Doctors Percora and Breslauer can go into more of the technical details when they speak later.

But suffice it to say that the constraints imposed on ethical and acceptable research are so severely limiting that real progress is all but impossible.

The Administration won’t call it a ban, but that’s exactly what this policy amounts to.

For people waiting for a miracle: a miracle that is almost here, time is too precious to let a failure of national leadership stand in the way.

With the Federal government missing in action, New Jersey must lead in the effort to conquer disease through stem cell research. With your help, I know we will.

Every Election is about choices, and this year is no exception.

My opponent and I have starkly different views on the appropriate role of our state in promoting embryonic stem cell research. Despite the increasing number of respected conservatives across America – like Senate Majority Leader Bill Frist and Senator Orrin Hatch of Utah – who have broken with the Bush Administration’s ideological position on stem cell research, my opponent favors the president’s ban. In comments at a New Jersey Pro-Life Coalition Dinner, Mr. Forrester said that, when it comes to embryonic stem cell research – and I quote: “I think the President’s handling of this issue is in the right.”

I believe President Bush got it exactly wrong.

Later my opponent explained that he also opposes dedicating any state funds at all to promote embryonic stem cell research and that he opposes Governor Codey efforts in this regard.

I believe Mr. Forrester got that exactly wrong.

I don’t just want research to continue in New Jersey. I want our state to become the dominant player in the international crusade to mine the benefits of stem cells to improve the human condition.

Since 2001, I have challenged the Bush Administration to expand federal funding for that effort.

As Governor, I will bring that same commitment to advance this research in New Jersey. I am proud to stand with Governor Codey in this effort. If given the chance, I plan to pick up where he leaves off, and go even further.

At the very outset of this campaign, I made my commitment to advancing science in New Jersey clear. In March, I proposed the Edison Innovation Fund, a ballot initiative to advance the path-breaking research of the 21st Century. With the voters’ approval, we will invest public money to attract private capital and multiply our capacity to find and foster the new technologies that will drive the new economy and breakthroughs in health care.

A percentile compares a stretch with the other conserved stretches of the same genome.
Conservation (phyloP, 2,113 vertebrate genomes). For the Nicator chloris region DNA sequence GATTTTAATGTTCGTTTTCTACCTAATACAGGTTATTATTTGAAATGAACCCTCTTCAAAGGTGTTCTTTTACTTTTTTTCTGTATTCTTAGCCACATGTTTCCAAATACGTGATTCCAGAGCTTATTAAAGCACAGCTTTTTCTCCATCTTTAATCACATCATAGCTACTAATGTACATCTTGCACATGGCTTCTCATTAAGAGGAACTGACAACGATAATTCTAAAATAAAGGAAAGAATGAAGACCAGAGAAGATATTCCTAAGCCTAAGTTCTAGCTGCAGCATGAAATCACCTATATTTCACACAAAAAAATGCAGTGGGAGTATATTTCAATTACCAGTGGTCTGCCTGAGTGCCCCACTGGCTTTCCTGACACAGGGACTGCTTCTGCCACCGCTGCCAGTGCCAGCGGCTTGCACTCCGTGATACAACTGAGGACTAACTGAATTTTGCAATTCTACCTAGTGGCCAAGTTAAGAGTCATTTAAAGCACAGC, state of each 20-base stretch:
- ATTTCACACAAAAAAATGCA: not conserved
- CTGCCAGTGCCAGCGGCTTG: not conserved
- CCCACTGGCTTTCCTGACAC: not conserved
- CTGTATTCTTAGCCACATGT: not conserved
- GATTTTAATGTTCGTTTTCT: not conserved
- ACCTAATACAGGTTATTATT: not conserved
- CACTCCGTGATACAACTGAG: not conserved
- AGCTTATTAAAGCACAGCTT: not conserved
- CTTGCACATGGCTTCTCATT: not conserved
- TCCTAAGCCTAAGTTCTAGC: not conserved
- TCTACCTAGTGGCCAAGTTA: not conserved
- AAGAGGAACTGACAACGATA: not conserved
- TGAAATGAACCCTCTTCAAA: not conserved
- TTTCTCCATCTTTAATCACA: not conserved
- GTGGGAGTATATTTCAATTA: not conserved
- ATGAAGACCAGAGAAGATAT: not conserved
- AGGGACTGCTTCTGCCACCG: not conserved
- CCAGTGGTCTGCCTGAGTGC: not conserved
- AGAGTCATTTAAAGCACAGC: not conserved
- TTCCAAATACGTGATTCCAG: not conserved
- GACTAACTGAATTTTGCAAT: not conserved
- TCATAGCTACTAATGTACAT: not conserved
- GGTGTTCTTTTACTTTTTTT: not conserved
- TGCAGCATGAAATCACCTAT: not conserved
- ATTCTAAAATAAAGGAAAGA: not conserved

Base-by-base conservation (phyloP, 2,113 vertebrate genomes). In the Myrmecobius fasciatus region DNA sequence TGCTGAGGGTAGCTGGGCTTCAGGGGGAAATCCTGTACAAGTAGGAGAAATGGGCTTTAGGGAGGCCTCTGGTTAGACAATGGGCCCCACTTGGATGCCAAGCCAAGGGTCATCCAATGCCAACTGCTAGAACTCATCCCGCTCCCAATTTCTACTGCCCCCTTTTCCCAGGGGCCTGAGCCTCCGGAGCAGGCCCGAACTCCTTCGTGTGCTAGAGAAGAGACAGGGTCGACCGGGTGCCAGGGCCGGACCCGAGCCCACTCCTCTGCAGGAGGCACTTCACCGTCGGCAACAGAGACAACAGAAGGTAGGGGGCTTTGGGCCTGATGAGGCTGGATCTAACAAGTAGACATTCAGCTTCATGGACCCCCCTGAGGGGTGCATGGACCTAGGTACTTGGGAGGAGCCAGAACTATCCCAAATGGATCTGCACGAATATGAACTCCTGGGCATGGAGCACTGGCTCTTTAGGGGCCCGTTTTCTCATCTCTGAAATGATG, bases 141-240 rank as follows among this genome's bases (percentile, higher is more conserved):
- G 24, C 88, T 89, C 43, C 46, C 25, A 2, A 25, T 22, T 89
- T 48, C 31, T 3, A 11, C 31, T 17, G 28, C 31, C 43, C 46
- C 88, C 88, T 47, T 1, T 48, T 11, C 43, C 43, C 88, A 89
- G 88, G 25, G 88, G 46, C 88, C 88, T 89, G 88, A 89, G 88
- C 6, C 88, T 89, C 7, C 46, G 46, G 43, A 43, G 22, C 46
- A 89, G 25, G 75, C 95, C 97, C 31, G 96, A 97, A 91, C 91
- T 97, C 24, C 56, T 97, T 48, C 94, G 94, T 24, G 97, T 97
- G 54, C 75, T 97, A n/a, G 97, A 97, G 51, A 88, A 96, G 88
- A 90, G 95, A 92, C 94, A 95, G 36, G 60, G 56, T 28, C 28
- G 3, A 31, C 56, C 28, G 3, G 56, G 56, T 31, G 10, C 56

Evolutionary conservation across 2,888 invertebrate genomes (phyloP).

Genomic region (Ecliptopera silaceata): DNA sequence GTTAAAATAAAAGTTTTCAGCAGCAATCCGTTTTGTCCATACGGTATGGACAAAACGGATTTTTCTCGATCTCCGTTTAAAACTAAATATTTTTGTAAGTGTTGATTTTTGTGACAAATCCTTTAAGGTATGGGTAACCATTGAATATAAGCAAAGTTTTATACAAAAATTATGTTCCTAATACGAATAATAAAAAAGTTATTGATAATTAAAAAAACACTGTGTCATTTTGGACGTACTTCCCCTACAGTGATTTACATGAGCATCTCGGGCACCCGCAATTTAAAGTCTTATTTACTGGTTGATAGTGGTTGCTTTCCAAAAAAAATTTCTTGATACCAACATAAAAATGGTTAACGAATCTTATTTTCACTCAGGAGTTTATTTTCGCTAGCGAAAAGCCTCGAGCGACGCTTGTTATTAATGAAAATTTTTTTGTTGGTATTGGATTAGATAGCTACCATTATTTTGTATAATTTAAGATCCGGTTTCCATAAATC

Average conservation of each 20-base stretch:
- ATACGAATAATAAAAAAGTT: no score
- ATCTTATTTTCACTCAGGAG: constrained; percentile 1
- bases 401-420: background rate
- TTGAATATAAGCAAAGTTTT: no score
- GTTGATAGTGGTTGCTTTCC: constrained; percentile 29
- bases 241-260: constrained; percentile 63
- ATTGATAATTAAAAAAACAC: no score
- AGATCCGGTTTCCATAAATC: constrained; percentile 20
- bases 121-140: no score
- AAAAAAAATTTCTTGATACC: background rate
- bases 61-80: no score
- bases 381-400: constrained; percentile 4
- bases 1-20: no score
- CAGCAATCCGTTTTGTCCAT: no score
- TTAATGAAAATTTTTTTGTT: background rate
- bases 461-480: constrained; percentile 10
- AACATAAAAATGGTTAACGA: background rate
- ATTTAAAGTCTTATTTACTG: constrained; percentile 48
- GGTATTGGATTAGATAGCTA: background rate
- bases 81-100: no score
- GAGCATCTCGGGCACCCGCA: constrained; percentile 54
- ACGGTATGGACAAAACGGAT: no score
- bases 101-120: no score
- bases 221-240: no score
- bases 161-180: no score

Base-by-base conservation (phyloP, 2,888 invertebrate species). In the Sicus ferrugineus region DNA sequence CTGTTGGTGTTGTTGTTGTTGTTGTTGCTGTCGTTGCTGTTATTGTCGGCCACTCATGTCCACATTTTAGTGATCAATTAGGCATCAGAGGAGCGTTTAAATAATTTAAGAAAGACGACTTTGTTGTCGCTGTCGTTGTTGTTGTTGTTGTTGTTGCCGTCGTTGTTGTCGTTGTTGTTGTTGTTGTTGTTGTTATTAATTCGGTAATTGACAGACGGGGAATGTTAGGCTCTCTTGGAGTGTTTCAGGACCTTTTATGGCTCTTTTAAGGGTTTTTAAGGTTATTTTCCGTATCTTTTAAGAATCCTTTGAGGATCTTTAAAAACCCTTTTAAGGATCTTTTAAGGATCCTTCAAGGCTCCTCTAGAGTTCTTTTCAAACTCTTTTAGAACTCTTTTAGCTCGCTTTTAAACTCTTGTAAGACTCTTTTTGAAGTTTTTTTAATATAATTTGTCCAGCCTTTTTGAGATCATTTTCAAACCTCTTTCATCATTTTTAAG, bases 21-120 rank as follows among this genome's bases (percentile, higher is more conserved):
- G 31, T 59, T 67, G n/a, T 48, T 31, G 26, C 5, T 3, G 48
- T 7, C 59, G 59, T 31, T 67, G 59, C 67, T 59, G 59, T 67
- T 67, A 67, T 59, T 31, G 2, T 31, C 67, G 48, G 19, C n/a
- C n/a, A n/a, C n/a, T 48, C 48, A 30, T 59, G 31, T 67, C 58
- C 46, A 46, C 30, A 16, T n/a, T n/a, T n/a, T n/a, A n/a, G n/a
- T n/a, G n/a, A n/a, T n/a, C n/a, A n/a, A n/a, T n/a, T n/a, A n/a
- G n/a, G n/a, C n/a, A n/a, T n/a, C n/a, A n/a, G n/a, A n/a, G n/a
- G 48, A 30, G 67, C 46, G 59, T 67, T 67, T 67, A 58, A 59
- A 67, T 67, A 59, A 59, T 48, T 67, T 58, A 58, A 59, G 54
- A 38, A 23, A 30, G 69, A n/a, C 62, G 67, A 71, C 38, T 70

As I explained then, embryonic stem cell research is one of the most exciting growth industries of the future – most importantly a chance to save lives, but also an opportunity for economic benefit.

As I said, New Jersey is “the Medicine Chest” for America. We are the “cure corridor” – with more pharmaceutical companies here than anywhere and some of the finest research institutions in the world. By partnering with these companies, we can increase the investment in public and private stem cell research and lessen the chilling effect of the Bush ban on federal funding.

For families confronting life-threatening diseases, every moment that passes without a cure is an eternity. Time is of the essence.

The New Cures Connection is not just a group – it’s a movement motivated by a singular purpose: to make New Jersey the international leader in developing stem cell therapies to fight disease.

I fundamentally believe that the success of this and any public investment depends on the support of the people, and I will join with you in building that support.

Today’s event marks the beginning of an extended discussion that will continue at New Cures Connection house parties across the state, in community meetings, and at public debates.

I encourage everyone to sign the pledge to join the New Cure Connection and work together in the coming months and years to make New Jersey the world leader in stem cell research.

We are a state of excellence, and we have the capacity to be just that: the world leader in embryonic stem cell research.

For more information, I ask you to visit

When I led Goldman Sachs, its employees rated it one of the ten best places to work in America. Now, let’s make New Jersey the best and healthiest place in America to grow up, go to school, live, work, and retire with dignity.

By promoting stem cell research, we can eventually deliver life-saving cures. But we can deliver another, more immediate benefit: a reason for hope.

Now it is my distinct honor to introduce Carl Riccio who will talk from personal experience about what embryonic stem cell research means for him.